Tuesday, September 29, 2009

Africa stories

Today, Africa was on my mind.

I listened to the music I recorded while I was there. Immediately I was brought back to that evening on the balcony, with Sidy and Maze and Yacouba and the rest. Maze wearing his yellow shirt and playing his jaunty new, yellow trimmed drum. I could see the bats and smell the night air of Bamako.

My memories of Mali will always be bittersweet for me, I think, now that Maze is dead. It has been 5 months since he died and I am still caught by surprise by grief.

I am dreaming of red dust and prayer trees. I am dreaming of homemade wooden benches and brightly colored tessolets. I hear the sound of the call to prayer and it brings me home, back, there.

As a young adult, I thought my adopted culture was Japanese. The structure and formality and hierarchy beckoned. The control. And the seething emotion just under the surface.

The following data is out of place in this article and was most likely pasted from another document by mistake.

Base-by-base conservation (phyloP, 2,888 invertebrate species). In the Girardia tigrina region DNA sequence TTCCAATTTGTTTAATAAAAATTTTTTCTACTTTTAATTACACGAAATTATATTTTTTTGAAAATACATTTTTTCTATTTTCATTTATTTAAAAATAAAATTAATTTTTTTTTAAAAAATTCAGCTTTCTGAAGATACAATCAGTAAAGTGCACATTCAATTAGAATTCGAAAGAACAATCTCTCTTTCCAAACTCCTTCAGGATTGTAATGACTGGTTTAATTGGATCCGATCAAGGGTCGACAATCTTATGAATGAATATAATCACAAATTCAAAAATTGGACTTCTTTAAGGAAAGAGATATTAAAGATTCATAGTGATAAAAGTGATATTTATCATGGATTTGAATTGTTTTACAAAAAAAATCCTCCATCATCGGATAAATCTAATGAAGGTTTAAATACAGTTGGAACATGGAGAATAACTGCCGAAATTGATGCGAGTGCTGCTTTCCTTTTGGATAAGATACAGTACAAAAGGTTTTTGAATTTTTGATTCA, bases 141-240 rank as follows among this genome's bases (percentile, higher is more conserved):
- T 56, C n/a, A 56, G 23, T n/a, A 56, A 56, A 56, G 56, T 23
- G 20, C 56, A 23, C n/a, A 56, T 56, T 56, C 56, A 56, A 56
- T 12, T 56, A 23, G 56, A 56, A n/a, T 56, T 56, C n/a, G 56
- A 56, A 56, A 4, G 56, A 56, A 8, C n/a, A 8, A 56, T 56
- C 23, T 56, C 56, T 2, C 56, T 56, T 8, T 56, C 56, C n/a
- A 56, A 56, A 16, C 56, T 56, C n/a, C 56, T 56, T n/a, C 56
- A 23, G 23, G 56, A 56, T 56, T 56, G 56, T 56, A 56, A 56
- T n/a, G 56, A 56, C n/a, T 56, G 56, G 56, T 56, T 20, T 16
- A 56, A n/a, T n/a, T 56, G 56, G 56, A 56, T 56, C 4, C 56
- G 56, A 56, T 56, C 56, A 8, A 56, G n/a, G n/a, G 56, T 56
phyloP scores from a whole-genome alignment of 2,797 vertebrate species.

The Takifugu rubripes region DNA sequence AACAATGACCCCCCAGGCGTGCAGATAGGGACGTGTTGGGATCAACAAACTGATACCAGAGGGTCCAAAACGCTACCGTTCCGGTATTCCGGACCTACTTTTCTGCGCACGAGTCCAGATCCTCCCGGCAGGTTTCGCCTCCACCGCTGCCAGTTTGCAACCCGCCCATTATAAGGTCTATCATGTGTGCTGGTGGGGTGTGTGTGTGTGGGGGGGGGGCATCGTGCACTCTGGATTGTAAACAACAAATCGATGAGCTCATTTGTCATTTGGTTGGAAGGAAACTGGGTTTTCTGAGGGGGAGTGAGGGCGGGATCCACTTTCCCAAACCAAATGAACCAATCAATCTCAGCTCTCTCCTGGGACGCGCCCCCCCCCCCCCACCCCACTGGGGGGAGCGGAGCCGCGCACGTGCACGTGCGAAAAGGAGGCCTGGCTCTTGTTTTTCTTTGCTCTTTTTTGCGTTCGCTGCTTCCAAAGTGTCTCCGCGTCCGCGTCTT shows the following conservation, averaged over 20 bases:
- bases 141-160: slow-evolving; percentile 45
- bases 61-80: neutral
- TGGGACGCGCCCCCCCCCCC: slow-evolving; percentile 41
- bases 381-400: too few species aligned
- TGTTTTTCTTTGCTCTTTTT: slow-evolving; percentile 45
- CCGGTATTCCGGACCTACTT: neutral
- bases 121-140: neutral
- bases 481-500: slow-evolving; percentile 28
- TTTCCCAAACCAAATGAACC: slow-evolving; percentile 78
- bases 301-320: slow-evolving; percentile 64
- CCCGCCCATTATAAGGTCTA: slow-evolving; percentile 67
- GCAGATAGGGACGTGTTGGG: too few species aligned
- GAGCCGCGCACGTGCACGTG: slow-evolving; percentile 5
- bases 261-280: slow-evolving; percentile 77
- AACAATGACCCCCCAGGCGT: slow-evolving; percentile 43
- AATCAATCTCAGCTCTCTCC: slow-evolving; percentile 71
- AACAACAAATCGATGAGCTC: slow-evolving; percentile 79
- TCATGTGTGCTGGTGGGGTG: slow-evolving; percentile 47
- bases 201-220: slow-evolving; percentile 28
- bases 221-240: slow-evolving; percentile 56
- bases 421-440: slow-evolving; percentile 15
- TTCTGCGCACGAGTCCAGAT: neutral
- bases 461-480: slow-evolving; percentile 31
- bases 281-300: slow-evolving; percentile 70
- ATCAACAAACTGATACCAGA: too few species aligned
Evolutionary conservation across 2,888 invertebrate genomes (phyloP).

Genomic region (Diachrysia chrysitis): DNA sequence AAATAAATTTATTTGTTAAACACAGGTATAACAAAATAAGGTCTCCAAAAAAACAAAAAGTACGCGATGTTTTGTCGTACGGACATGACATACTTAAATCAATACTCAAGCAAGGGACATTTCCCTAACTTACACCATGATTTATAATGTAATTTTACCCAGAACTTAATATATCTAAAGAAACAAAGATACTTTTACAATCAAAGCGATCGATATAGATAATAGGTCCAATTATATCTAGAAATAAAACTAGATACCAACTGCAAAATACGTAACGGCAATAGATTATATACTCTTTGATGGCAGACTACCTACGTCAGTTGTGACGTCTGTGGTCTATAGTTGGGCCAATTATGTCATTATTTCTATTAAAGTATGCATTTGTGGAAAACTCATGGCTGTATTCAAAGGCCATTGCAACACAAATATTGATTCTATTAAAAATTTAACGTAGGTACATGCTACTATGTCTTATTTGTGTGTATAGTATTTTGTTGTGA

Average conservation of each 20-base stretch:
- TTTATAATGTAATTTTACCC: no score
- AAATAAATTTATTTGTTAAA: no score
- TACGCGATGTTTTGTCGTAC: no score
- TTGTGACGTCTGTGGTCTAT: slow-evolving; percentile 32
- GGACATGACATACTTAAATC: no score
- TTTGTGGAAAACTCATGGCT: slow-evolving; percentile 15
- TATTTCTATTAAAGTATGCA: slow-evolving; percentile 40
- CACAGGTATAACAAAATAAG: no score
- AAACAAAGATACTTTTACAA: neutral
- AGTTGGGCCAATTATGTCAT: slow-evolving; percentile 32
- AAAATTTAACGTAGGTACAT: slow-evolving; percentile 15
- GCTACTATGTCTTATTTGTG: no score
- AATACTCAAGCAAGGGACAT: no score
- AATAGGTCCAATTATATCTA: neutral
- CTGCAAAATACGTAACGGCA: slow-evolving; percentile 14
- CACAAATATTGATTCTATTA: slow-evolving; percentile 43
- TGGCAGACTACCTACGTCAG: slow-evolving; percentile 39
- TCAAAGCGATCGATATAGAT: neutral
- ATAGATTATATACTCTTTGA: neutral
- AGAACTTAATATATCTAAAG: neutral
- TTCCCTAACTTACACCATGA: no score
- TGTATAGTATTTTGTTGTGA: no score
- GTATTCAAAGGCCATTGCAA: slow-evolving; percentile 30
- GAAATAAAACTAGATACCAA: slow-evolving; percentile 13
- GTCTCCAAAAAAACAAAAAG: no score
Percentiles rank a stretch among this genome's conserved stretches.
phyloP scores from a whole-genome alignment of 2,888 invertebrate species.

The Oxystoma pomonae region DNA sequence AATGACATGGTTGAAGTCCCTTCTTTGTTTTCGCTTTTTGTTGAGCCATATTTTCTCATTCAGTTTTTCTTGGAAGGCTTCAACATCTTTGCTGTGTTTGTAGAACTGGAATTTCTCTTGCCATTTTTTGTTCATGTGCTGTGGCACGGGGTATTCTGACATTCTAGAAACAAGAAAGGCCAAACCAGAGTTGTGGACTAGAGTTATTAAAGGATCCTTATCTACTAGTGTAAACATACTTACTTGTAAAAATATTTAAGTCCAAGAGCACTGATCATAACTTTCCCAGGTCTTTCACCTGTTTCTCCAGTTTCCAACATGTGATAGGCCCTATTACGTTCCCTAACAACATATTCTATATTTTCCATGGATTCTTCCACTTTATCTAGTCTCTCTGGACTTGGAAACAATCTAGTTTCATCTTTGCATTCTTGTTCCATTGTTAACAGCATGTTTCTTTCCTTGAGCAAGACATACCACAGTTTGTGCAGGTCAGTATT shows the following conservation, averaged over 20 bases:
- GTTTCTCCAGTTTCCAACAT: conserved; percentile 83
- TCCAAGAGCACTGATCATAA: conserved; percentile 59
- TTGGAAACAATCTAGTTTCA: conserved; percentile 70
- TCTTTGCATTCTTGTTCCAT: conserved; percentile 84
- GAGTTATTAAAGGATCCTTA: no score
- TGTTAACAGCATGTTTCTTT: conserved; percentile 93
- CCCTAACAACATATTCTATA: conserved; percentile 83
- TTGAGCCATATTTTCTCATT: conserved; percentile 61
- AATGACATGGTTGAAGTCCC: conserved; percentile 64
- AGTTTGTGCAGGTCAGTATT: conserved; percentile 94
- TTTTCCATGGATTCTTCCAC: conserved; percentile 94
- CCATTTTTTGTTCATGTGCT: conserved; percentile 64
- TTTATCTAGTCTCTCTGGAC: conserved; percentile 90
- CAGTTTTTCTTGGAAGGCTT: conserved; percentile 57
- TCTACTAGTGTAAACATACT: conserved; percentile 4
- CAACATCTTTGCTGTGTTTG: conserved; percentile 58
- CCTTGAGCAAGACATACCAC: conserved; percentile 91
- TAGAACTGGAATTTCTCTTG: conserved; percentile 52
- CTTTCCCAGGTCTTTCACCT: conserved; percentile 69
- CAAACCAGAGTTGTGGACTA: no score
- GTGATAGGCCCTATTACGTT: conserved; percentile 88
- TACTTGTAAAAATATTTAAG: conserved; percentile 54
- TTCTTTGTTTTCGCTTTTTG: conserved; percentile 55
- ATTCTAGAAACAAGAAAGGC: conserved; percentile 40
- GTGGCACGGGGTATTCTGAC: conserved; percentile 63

But no. Not Japan. Not formality. In the drum rhythms there is an intricacy and complexity, but it isn't stiff and formal. It is wild, it swings, it beckons and draws you near and if you let it, it seeps into you and animates you like nothing else every will.

I danced to the sabar the other night. I couldn't find the rhythm. It was an otherworldly sound. But the drummer invited me to dance with him and I closed my eyes and let his drum speak to my limbs, my core, my soul. I just gave my body over to the sound of his stick and hand slapping the surface of the drum, whack, and I moved, whack, and my arms flailed wild, whack, and then it was over and I went back to dance on the sidelines.

I have no fear anymore. No fear that I look like a fool or that I can't dance as well as an African. I have no fear. I have learned that from the drum, I think.

And the queens, the Jeli women, in their stunning dresses and big head wraps and their beautiful kind words to me. When they tell me I am family, I believe them, though I don't know their names or how they are connected. Yet, we are family. Yes. I believe it.

And God, who is so big he can hold us all in his love. God, who speaks to me in the sound of the drum and the flight of a giant fruit bat and the song of the call to prayer and the red dusty leaves of the prayer tree.... God is in the midst of it all.

Africa haunted me today.

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